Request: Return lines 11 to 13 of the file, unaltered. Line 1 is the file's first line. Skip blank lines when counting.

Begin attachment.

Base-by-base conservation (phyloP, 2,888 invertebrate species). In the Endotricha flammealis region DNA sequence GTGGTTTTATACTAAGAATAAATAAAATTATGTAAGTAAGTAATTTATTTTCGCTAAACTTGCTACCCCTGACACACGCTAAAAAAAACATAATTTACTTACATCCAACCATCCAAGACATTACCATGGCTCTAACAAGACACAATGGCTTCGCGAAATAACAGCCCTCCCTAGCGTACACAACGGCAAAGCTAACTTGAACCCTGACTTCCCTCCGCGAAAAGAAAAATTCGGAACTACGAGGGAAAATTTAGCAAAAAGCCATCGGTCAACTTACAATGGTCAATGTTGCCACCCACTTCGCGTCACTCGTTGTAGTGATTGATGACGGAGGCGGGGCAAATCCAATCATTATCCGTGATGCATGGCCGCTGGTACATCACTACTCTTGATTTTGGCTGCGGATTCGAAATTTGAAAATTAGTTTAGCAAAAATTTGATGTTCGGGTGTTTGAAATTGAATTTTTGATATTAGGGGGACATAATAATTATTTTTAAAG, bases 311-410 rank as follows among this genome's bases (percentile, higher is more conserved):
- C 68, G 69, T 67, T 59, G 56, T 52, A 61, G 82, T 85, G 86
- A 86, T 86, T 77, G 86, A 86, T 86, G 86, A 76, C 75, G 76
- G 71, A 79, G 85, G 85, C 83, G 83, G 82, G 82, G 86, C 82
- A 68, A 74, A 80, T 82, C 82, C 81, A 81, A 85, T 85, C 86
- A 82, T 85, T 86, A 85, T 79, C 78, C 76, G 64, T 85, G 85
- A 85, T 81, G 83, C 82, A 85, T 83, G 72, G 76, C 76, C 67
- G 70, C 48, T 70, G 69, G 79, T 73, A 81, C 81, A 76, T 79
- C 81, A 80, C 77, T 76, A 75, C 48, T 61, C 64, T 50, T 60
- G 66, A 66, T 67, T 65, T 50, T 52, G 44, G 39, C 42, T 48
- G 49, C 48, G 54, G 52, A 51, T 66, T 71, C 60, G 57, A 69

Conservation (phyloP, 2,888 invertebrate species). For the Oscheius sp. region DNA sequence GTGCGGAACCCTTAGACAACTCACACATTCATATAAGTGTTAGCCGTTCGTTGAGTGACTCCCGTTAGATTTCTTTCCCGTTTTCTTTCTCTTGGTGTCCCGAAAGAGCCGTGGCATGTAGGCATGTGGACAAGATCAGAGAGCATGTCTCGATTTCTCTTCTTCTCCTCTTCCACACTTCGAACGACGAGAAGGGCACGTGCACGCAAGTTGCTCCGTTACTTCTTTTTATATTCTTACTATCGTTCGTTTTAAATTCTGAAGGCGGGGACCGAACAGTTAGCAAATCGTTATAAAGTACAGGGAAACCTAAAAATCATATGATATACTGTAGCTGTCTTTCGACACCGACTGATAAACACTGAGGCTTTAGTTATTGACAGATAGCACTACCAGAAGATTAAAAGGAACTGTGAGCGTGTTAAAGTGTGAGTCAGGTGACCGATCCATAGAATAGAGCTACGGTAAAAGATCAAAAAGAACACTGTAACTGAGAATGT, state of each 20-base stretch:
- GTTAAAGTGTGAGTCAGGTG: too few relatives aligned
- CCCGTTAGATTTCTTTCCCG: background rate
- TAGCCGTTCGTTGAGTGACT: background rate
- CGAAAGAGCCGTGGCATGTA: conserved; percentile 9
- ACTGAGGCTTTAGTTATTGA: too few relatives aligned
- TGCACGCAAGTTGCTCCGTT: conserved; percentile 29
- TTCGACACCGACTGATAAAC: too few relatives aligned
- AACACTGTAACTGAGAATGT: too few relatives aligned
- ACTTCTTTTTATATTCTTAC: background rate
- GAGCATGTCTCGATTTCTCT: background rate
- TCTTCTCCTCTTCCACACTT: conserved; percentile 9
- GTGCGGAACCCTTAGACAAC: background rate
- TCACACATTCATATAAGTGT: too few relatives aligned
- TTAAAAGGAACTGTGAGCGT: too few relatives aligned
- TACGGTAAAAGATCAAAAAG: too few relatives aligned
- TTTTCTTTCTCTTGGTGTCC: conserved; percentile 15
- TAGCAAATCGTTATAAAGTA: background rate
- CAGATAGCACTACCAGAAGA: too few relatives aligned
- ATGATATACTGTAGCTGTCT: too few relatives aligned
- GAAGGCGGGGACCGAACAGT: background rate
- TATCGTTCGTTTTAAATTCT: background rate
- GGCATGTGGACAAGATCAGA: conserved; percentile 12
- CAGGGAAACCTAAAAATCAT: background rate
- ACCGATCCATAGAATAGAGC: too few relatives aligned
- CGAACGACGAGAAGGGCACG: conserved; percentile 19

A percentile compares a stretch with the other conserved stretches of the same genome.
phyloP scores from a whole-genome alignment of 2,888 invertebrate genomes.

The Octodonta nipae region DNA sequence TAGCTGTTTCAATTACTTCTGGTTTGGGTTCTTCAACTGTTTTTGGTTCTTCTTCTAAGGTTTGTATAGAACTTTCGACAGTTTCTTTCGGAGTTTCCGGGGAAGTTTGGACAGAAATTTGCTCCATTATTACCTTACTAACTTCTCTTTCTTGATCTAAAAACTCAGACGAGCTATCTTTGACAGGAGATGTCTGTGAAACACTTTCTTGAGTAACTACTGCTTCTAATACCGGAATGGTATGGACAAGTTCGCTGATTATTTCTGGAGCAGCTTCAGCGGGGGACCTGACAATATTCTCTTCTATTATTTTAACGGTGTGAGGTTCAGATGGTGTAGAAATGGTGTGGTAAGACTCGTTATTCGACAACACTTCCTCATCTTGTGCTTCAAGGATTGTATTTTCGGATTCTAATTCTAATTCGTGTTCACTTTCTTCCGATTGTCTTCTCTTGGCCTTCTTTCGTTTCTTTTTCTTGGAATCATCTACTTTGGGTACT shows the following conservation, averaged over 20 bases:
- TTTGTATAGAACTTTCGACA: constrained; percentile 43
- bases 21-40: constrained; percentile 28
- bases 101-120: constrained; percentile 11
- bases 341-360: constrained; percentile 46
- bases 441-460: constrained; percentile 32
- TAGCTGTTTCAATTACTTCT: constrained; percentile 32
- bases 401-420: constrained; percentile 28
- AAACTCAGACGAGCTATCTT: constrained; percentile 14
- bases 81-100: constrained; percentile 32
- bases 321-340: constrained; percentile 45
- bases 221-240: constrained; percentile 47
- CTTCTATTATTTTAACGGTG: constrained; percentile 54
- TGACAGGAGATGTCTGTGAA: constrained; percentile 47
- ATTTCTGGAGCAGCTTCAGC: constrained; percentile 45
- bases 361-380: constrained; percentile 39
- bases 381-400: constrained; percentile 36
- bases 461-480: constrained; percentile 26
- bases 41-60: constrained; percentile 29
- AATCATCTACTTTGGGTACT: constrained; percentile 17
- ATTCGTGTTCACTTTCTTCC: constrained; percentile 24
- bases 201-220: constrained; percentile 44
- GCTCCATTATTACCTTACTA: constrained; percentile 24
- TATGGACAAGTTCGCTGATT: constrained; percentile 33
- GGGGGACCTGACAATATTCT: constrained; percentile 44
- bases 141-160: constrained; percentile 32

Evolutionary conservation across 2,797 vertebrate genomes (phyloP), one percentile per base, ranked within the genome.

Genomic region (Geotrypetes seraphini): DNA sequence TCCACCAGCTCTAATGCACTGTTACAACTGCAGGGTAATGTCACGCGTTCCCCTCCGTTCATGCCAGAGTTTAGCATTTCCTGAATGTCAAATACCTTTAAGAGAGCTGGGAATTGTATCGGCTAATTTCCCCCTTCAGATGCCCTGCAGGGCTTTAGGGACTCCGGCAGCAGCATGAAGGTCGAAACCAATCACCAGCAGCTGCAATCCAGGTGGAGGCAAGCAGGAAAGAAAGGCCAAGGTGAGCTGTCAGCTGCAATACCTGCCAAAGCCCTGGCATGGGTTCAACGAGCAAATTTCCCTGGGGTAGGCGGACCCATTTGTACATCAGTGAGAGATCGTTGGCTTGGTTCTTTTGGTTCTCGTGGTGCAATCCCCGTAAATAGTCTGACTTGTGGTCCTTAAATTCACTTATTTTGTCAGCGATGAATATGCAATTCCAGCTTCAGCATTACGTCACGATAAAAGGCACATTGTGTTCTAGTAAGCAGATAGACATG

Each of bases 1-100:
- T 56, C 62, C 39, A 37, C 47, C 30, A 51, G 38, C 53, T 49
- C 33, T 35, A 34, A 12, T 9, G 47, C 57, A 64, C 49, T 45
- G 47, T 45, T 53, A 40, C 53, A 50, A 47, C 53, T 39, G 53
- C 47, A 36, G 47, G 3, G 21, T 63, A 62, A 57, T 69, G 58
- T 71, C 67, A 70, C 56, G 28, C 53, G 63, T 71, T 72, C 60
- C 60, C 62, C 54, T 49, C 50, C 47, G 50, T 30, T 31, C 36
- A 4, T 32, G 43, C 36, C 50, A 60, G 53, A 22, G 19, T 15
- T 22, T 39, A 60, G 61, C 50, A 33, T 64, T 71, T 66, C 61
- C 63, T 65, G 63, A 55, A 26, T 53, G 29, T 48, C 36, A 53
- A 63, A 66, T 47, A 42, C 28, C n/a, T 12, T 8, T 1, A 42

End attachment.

- G 49, C 48, G 54, G 52, A 51, T 66, T 71, C 60, G 57, A 69

Conservation (phyloP, 2,888 invertebrate species). For the Oscheius sp. region DNA sequence GTGCGGAACCCTTAGACAACTCACACATTCATATAAGTGTTAGCCGTTCGTTGAGTGACTCCCGTTAGATTTCTTTCCCGTTTTCTTTCTCTTGGTGTCCCGAAAGAGCCGTGGCATGTAGGCATGTGGACAAGATCAGAGAGCATGTCTCGATTTCTCTTCTTCTCCTCTTCCACACTTCGAACGACGAGAAGGGCACGTGCACGCAAGTTGCTCCGTTACTTCTTTTTATATTCTTACTATCGTTCGTTTTAAATTCTGAAGGCGGGGACCGAACAGTTAGCAAATCGTTATAAAGTACAGGGAAACCTAAAAATCATATGATATACTGTAGCTGTCTTTCGACACCGACTGATAAACACTGAGGCTTTAGTTATTGACAGATAGCACTACCAGAAGATTAAAAGGAACTGTGAGCGTGTTAAAGTGTGAGTCAGGTGACCGATCCATAGAATAGAGCTACGGTAAAAGATCAAAAAGAACACTGTAACTGAGAATGT, state of each 20-base stretch:
- GTTAAAGTGTGAGTCAGGTG: too few relatives aligned